Daniel Jones' basketball past, diverse skills show up on field for Giants

EAST RUTHERFORD, N.J. -- It was all there for the world to see. New York Giants quarterback Daniel Jones running down the sideline, jumping, extending one-handed to make the kind of catch off a pass from wide receiver Dante Pettis that is usually reserved for the wide receivers Jones targets.

"Daniel Beckham Jr. Folks. That's the tweet," injured wide receiver Kadarius Toney tweeted afterward, blending Jones' highlight-reel catch in Sunday's 25-3 victory against the Carolina Panthers with Odell Beckham Jr.'s classic grab.

Maybe it wasn't quite as graceful or the same degree of difficulty as Beckham's play, but it was impressive. Jones is a quarterback, a position at which the prerequisites don't include the need to make leaping grabs.

Not that this fact made him any less critical of the play.

"I don't think the route was very good," said Jones in his usual self-deprecating style.

His route running was hardly the point. Jones doesn't play wide receiver or tight end, even though Giants safety Logan Ryan said Jones was QB1, RB1 and WR1 on Sunday.

"I didn't know he had that," Ryan said.

Jones couldn't remember the last time he had caught a pass in a game, meaning it goes back deep into his childhood. But he's an athlete, an accomplished basketball player for Charlotte Latin High School.

Giants coach Joe Judge said Jones made a one-handed catch on a practice attempt during the week. That only added to their belief he was a more than capable target.

"He didn't drop any," Judge said. "We had a couple, I would say, errant throws. It was a little bit of tryouts on the field at times, but Dante comes from a baseball family, so I'm sure he's not going [home] for Thanksgiving in the future if he doesn't make that throw."

The play provided the latest evidence that Jones is a much better athlete than even his coaches and teammates realized when he was drafted sixth overall in the 2019 NFL draft out of Duke.

Ryan has heard of Jones' basketball prowess and wants a piece of the QB on the court, but he might not realize what he's getting himself into.

"I'm sure those guys can ball, too, but [Daniel is] a good player. He'll give anyone a hard time," said Jones' younger brother, Bates, who played at Davidson before transferring this year as a fifth-year senior to Duke.

The Giants have been tapping into Jones' skills plenty this season. They moved the pocket continuously Sunday, and he has been running the ball with regularity. His 229 rushing yards rank third among quarterbacks, behind only Baltimore's Lamar Jackson and Philadelphia's Jalen Hurts.

Jones' 21.23 mph speed on an 80-yard run when he eventually tripped against the Philadelphia Eagles last season is the fastest recorded time by a quarterback since he entered the league.

It is hardly a surprise to those who know him well.

"He's an old-school, great athlete," said ESPN basketball analyst Jay Bilas, who coached his son, Anthony, and Jones' AAU basketball team for several years. "He can run and jump and everything, but what he can really do is he can play every sport. And there aren't many people like that."

Jones comes from an athletic family. In addition to Bates, his young sister, Ruthie, a goalie, shut out No. 1 Florida State to help the Duke women's soccer team pull the upset on Sunday. His older sister, Rebecca, was a field hockey player at Davidson.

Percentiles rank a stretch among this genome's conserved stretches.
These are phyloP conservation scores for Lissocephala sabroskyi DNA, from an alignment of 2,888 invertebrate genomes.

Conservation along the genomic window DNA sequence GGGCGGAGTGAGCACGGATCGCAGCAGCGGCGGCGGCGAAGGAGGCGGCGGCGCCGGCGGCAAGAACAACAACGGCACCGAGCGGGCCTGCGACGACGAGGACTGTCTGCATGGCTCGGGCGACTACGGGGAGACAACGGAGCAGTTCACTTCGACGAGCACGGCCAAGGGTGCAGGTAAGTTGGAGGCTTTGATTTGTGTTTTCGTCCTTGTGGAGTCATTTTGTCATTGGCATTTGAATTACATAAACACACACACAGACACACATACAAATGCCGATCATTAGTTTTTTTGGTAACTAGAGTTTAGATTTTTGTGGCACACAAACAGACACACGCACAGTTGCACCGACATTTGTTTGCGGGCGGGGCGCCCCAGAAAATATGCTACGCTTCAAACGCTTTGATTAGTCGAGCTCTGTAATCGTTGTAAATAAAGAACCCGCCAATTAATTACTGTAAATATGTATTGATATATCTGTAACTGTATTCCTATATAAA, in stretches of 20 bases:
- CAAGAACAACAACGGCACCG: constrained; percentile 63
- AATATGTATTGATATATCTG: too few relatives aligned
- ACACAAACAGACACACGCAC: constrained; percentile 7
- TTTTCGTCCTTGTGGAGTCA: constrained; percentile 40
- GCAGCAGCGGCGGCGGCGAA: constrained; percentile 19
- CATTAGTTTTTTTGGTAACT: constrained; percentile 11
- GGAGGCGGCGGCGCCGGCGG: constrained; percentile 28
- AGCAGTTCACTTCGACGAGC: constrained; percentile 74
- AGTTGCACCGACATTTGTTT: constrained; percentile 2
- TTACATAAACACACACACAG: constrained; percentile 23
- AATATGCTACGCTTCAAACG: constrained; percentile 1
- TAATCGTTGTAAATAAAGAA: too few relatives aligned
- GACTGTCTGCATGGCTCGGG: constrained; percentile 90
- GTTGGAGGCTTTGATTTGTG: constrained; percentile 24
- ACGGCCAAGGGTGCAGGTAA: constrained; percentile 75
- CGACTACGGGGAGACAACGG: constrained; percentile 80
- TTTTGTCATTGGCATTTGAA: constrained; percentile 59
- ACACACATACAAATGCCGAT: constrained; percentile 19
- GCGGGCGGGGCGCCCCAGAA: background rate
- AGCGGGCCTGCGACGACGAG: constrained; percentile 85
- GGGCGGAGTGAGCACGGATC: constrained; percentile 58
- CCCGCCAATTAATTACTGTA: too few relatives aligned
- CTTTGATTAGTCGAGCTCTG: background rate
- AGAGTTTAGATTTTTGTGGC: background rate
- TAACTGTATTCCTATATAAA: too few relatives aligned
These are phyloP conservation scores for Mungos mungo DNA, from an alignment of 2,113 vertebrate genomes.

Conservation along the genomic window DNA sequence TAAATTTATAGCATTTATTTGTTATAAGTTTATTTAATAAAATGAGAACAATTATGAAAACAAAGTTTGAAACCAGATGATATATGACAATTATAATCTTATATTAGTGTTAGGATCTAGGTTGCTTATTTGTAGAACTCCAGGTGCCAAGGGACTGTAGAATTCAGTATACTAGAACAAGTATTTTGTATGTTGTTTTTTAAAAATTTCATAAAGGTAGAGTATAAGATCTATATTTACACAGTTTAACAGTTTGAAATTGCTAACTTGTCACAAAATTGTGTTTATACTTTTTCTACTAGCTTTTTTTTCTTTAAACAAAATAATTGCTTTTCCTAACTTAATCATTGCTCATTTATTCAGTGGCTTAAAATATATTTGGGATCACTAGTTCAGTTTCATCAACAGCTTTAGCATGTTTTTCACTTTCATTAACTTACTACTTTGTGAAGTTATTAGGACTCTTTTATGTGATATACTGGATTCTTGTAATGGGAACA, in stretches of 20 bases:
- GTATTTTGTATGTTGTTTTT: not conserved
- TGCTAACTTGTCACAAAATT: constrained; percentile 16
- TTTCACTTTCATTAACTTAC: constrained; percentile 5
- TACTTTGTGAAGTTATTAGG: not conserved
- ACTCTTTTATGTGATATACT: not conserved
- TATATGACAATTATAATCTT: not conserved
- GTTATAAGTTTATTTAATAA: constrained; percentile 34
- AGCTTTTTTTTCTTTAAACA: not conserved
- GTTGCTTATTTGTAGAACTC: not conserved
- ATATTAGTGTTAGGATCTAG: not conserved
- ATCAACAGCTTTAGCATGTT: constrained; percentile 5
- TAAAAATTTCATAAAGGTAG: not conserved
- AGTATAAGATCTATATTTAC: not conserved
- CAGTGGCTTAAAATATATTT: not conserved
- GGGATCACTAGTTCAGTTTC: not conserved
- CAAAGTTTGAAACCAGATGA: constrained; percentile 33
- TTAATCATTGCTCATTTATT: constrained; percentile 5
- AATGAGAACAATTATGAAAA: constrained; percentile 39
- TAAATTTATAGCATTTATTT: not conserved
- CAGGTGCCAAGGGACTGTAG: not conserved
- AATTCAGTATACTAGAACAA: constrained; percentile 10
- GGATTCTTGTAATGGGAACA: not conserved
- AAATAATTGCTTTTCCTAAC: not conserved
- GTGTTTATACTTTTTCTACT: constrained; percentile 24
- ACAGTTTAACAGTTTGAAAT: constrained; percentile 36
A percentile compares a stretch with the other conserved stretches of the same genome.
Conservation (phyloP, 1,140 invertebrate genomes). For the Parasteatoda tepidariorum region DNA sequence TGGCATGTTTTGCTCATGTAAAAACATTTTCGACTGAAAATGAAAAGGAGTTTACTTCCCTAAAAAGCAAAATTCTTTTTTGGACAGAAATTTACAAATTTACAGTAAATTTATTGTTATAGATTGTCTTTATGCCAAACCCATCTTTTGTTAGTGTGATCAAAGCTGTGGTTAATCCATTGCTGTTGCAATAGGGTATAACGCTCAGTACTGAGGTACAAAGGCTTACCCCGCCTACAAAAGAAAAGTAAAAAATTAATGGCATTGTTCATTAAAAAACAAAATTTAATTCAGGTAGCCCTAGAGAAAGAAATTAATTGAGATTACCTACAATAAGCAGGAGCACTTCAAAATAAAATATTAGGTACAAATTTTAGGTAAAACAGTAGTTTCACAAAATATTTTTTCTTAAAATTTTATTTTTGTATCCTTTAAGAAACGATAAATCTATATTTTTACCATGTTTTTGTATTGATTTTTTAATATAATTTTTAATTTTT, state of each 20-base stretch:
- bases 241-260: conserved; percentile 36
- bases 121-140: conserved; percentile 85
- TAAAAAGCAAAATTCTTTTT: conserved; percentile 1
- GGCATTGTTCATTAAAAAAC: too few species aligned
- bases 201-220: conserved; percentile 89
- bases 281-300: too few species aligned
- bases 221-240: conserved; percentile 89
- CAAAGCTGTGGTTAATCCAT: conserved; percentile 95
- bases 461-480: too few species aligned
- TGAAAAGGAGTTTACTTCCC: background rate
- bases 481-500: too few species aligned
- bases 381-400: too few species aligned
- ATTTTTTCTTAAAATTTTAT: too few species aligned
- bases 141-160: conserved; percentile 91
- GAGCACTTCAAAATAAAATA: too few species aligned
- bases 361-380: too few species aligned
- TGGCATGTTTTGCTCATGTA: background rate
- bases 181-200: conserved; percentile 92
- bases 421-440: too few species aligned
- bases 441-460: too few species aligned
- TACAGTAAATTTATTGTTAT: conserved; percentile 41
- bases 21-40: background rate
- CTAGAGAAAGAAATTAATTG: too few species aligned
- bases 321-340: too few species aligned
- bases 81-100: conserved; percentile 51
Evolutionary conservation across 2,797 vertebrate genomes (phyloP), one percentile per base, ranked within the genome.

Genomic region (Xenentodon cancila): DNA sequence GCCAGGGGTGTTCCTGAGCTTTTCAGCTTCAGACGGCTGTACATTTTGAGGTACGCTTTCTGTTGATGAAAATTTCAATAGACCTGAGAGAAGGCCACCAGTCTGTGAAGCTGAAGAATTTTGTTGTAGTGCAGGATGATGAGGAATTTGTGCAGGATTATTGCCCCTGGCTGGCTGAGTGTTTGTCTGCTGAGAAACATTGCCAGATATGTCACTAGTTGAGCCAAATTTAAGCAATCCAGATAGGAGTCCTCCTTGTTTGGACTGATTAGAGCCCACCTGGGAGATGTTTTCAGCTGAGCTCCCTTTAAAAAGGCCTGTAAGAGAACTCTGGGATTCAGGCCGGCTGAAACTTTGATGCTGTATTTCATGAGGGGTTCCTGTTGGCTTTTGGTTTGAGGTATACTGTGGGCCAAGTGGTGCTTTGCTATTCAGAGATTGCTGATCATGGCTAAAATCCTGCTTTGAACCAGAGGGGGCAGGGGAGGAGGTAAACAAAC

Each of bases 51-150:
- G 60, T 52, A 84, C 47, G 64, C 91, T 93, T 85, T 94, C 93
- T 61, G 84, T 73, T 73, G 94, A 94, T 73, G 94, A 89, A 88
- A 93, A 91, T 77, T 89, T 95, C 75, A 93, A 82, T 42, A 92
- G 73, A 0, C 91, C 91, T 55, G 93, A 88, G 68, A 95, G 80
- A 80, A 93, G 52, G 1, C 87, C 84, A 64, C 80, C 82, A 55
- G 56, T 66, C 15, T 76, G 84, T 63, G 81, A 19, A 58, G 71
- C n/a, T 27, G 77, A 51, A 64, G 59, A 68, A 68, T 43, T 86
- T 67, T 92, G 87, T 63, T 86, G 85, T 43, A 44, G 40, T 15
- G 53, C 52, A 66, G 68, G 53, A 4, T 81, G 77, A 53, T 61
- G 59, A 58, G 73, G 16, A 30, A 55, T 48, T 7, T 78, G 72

"He had a high IQ," Bates said of Daniel's hoops game. "But he got his toughness, I'd like to think, trying to guard me in the backyard."

Jones can also golf, and Bilas believes he was a Division I basketball talent. Their AAU team included Grant Williams (Boston Celtics), and Bilas' scouting report says Jones (6-foot-5, 230 pounds) could guard multiple positions, was a relentless rebounder, really good passer and could shoot from midrange and distance.

"I don't want to suggest he's [Golden State Warriors star] Steph Curry," Bilas said. "But he could make shots. He's a good shooter."

Weaknesses: A "reluctant shooter." Too unselfish at times.

So predictable.

Bilas likes to tell a story to friends about the time he got tired of watching his son and Jones not being aggressive scorers. He told them if they didn't force a charge by driving to the basket before halftime, they wouldn't play the second half. Each drove and got an and-1 and looked over to the bench as if to ask if that was good enough.

Nope. Bilas wanted more, he says with a chuckle when rehashing the incident.

Still, he raved about Jones' overall game. Jones won the MVP award at Bilas' camp heading into his senior year despite showing up the first day with a cast on the wrist he had previously broken. That eventually came off, and he excelled.

"I had mentioned to [his dad] Steve [Jones] after that camp, if he decides that he doesn't want to play football, he's a D-I basketball player," Bilas said. "I keep hearing people say, 'Could you have been a walk-on at Duke?'

"A walk-on at Duke? Daniel would have played. I'm not saying he would have started at Duke, but he would have played."

Ryan still wants that game of one-on-one.

"He talks about he's a good basketball player," the safety said after Sunday's game. "I know he's hearing me right now. We still haven't lined it up on the court. ... Daniel's a competitor. I think he shows that he puts his body on the line to do whatever it takes running."

And throwing. And catching.

Jones might be self-deprecating and unselfish, but he doesn't lack confidence.

"I like my chances against Logan," he said, "and a lot of those guys in that locker room."